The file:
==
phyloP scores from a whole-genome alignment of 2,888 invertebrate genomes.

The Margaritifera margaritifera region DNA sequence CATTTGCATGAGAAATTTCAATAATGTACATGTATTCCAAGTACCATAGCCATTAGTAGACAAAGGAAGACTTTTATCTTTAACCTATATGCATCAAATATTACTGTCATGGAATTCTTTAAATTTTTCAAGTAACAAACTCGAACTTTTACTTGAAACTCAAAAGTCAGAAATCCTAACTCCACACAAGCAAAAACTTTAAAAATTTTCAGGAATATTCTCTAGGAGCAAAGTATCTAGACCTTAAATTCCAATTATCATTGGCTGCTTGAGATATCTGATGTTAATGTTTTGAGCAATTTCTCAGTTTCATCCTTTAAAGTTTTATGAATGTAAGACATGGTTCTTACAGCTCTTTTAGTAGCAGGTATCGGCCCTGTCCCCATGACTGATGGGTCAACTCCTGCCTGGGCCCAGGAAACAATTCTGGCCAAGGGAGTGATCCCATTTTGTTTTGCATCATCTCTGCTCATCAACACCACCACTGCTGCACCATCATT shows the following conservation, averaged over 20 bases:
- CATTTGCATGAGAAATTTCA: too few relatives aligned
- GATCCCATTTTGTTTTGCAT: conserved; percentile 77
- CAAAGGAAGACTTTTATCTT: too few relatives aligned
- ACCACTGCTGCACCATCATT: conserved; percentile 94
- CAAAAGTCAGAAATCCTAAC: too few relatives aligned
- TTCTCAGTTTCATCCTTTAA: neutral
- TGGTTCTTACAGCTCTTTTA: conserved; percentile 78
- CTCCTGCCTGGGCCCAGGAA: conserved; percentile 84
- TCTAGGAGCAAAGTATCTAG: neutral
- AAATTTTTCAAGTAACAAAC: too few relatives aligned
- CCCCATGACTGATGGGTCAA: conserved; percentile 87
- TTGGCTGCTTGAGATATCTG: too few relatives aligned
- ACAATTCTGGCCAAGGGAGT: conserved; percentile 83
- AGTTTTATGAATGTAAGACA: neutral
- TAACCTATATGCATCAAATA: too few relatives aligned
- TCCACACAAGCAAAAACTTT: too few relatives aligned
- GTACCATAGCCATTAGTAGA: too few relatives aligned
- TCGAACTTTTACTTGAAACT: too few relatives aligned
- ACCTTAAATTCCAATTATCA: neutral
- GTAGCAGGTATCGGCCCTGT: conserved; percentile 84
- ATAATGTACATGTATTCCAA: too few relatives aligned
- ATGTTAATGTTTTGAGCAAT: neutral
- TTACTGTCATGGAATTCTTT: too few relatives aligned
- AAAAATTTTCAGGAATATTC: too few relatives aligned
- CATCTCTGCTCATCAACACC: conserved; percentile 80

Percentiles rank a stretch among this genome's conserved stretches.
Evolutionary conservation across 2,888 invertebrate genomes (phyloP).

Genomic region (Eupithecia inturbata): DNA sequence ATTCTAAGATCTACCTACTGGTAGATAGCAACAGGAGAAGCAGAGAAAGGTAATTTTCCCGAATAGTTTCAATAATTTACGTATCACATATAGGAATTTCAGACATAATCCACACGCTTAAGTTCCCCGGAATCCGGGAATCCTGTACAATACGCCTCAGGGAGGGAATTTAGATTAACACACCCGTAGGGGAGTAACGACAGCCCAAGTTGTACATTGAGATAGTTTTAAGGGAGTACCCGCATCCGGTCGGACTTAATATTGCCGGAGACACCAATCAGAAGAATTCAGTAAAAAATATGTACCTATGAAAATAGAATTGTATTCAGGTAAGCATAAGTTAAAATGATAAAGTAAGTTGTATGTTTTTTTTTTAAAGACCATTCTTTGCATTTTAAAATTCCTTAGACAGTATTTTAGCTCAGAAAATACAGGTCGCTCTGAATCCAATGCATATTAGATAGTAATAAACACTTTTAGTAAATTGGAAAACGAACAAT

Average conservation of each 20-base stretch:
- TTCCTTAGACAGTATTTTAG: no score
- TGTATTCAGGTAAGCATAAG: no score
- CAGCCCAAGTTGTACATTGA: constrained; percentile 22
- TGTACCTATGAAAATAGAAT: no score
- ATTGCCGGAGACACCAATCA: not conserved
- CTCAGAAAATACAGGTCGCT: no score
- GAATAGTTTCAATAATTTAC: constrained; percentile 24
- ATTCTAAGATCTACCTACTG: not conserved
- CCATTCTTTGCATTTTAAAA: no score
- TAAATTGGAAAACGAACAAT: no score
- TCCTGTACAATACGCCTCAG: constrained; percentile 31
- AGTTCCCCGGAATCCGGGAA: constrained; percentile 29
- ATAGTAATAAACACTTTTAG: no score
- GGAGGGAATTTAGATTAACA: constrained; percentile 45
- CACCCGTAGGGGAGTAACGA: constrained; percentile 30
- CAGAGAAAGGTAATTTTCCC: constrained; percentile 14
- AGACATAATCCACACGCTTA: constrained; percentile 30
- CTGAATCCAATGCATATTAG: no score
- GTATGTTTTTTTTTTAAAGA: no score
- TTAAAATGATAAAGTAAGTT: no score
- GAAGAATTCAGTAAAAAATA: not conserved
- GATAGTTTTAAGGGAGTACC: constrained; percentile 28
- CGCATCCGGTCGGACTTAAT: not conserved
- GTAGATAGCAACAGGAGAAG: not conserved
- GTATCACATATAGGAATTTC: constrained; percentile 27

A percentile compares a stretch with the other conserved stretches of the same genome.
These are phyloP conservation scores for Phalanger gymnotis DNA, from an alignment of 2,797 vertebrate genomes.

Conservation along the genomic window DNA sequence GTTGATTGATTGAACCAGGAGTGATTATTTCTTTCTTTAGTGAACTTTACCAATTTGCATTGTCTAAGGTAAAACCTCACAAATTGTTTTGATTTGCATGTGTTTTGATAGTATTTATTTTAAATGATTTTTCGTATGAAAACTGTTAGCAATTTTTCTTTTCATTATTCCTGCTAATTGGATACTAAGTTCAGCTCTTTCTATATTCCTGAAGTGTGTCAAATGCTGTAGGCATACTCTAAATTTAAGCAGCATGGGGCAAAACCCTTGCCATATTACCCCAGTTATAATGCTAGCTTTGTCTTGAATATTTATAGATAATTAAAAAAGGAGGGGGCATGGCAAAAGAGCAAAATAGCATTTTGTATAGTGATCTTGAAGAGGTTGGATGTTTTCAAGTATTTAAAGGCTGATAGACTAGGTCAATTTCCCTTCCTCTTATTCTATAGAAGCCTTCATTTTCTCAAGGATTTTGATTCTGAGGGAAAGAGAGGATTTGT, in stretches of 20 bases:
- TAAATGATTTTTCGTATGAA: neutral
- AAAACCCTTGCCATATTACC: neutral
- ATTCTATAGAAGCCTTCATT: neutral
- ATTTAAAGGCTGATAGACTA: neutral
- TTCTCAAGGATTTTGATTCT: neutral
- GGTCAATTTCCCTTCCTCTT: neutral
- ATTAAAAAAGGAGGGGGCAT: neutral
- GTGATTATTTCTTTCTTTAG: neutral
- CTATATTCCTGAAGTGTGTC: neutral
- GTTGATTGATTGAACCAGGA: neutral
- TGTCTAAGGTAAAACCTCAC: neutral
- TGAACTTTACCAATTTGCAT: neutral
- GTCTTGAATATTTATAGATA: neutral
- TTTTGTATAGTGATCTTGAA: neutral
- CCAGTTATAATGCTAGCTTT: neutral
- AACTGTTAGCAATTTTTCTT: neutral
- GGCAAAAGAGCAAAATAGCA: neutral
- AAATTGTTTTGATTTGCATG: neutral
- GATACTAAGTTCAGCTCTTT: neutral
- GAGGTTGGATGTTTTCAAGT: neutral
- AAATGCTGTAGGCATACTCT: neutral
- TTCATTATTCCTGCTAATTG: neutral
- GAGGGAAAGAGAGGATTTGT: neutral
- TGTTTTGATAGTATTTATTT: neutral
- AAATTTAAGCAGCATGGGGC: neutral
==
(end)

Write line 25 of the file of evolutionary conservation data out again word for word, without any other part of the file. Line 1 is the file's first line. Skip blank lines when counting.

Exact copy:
- TTACTGTCATGGAATTCTTT: too few relatives aligned